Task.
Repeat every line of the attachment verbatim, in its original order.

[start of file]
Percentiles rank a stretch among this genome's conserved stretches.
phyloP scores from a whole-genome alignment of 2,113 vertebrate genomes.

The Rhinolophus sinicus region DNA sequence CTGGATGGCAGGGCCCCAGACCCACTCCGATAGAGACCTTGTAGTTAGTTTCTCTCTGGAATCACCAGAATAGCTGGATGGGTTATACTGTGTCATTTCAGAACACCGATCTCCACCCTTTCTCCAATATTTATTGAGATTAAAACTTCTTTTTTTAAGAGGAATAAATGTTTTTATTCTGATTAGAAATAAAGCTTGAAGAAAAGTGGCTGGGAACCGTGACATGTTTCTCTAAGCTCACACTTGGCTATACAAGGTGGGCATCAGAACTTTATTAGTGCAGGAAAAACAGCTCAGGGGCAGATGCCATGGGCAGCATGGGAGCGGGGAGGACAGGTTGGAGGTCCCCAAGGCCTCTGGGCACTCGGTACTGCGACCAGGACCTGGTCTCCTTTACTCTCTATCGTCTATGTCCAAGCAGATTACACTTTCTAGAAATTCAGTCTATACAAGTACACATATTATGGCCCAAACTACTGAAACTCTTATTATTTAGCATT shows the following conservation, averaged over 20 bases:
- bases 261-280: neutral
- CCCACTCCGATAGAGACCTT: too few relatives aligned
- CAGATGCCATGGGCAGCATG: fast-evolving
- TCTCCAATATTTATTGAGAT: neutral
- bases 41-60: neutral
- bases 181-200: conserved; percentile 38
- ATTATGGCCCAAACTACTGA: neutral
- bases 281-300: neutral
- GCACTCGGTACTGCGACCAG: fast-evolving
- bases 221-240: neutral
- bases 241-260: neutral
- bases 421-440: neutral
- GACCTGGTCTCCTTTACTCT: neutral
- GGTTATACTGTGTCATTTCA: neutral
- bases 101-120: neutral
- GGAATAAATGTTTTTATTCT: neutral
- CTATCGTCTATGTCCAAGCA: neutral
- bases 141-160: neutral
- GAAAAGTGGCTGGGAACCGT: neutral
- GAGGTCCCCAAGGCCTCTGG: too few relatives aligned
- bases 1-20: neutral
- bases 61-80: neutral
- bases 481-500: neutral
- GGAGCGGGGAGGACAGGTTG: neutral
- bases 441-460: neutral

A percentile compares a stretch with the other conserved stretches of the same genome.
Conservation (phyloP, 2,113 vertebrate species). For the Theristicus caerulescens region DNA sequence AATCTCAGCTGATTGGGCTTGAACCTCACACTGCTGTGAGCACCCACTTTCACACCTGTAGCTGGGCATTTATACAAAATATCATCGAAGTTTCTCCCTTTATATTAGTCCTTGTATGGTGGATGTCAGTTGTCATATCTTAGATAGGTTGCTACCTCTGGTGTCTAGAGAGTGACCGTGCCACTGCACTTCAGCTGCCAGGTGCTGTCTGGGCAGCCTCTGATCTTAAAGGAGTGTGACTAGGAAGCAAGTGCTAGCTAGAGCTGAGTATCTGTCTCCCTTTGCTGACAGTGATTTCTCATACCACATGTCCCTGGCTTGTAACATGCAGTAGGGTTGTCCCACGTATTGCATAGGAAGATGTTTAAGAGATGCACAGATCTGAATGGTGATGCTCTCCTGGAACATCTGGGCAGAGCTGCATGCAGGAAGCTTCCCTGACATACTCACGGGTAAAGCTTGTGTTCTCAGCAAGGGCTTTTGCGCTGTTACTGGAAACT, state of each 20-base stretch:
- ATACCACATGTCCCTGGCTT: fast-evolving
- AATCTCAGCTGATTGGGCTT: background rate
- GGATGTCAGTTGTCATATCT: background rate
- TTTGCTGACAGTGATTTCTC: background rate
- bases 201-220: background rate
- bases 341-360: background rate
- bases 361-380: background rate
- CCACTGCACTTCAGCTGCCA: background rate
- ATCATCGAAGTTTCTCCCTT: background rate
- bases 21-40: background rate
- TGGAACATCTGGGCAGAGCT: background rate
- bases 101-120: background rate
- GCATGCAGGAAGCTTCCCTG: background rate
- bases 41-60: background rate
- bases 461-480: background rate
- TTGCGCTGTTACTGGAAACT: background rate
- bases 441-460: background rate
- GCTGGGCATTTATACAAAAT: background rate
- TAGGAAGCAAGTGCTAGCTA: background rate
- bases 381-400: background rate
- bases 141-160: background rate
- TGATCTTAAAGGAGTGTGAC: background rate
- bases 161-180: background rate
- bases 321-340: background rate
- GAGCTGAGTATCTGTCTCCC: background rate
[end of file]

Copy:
Percentiles rank a stretch among this genome's conserved stretches.
phyloP scores from a whole-genome alignment of 2,113 vertebrate genomes.

The Rhinolophus sinicus region DNA sequence CTGGATGGCAGGGCCCCAGACCCACTCCGATAGAGACCTTGTAGTTAGTTTCTCTCTGGAATCACCAGAATAGCTGGATGGGTTATACTGTGTCATTTCAGAACACCGATCTCCACCCTTTCTCCAATATTTATTGAGATTAAAACTTCTTTTTTTAAGAGGAATAAATGTTTTTATTCTGATTAGAAATAAAGCTTGAAGAAAAGTGGCTGGGAACCGTGACATGTTTCTCTAAGCTCACACTTGGCTATACAAGGTGGGCATCAGAACTTTATTAGTGCAGGAAAAACAGCTCAGGGGCAGATGCCATGGGCAGCATGGGAGCGGGGAGGACAGGTTGGAGGTCCCCAAGGCCTCTGGGCACTCGGTACTGCGACCAGGACCTGGTCTCCTTTACTCTCTATCGTCTATGTCCAAGCAGATTACACTTTCTAGAAATTCAGTCTATACAAGTACACATATTATGGCCCAAACTACTGAAACTCTTATTATTTAGCATT shows the following conservation, averaged over 20 bases:
- bases 261-280: neutral
- CCCACTCCGATAGAGACCTT: too few relatives aligned
- CAGATGCCATGGGCAGCATG: fast-evolving
- TCTCCAATATTTATTGAGAT: neutral
- bases 41-60: neutral
- bases 181-200: conserved; percentile 38
- ATTATGGCCCAAACTACTGA: neutral
- bases 281-300: neutral
- GCACTCGGTACTGCGACCAG: fast-evolving
- bases 221-240: neutral
- bases 241-260: neutral
- bases 421-440: neutral
- GACCTGGTCTCCTTTACTCT: neutral
- GGTTATACTGTGTCATTTCA: neutral
- bases 101-120: neutral
- GGAATAAATGTTTTTATTCT: neutral
- CTATCGTCTATGTCCAAGCA: neutral
- bases 141-160: neutral
- GAAAAGTGGCTGGGAACCGT: neutral
- GAGGTCCCCAAGGCCTCTGG: too few relatives aligned
- bases 1-20: neutral
- bases 61-80: neutral
- bases 481-500: neutral
- GGAGCGGGGAGGACAGGTTG: neutral
- bases 441-460: neutral

A percentile compares a stretch with the other conserved stretches of the same genome.
Conservation (phyloP, 2,113 vertebrate species). For the Theristicus caerulescens region DNA sequence AATCTCAGCTGATTGGGCTTGAACCTCACACTGCTGTGAGCACCCACTTTCACACCTGTAGCTGGGCATTTATACAAAATATCATCGAAGTTTCTCCCTTTATATTAGTCCTTGTATGGTGGATGTCAGTTGTCATATCTTAGATAGGTTGCTACCTCTGGTGTCTAGAGAGTGACCGTGCCACTGCACTTCAGCTGCCAGGTGCTGTCTGGGCAGCCTCTGATCTTAAAGGAGTGTGACTAGGAAGCAAGTGCTAGCTAGAGCTGAGTATCTGTCTCCCTTTGCTGACAGTGATTTCTCATACCACATGTCCCTGGCTTGTAACATGCAGTAGGGTTGTCCCACGTATTGCATAGGAAGATGTTTAAGAGATGCACAGATCTGAATGGTGATGCTCTCCTGGAACATCTGGGCAGAGCTGCATGCAGGAAGCTTCCCTGACATACTCACGGGTAAAGCTTGTGTTCTCAGCAAGGGCTTTTGCGCTGTTACTGGAAACT, state of each 20-base stretch:
- ATACCACATGTCCCTGGCTT: fast-evolving
- AATCTCAGCTGATTGGGCTT: background rate
- GGATGTCAGTTGTCATATCT: background rate
- TTTGCTGACAGTGATTTCTC: background rate
- bases 201-220: background rate
- bases 341-360: background rate
- bases 361-380: background rate
- CCACTGCACTTCAGCTGCCA: background rate
- ATCATCGAAGTTTCTCCCTT: background rate
- bases 21-40: background rate
- TGGAACATCTGGGCAGAGCT: background rate
- bases 101-120: background rate
- GCATGCAGGAAGCTTCCCTG: background rate
- bases 41-60: background rate
- bases 461-480: background rate
- TTGCGCTGTTACTGGAAACT: background rate
- bases 441-460: background rate
- GCTGGGCATTTATACAAAAT: background rate
- TAGGAAGCAAGTGCTAGCTA: background rate
- bases 381-400: background rate
- bases 141-160: background rate
- TGATCTTAAAGGAGTGTGAC: background rate
- bases 161-180: background rate
- bases 321-340: background rate
- GAGCTGAGTATCTGTCTCCC: background rate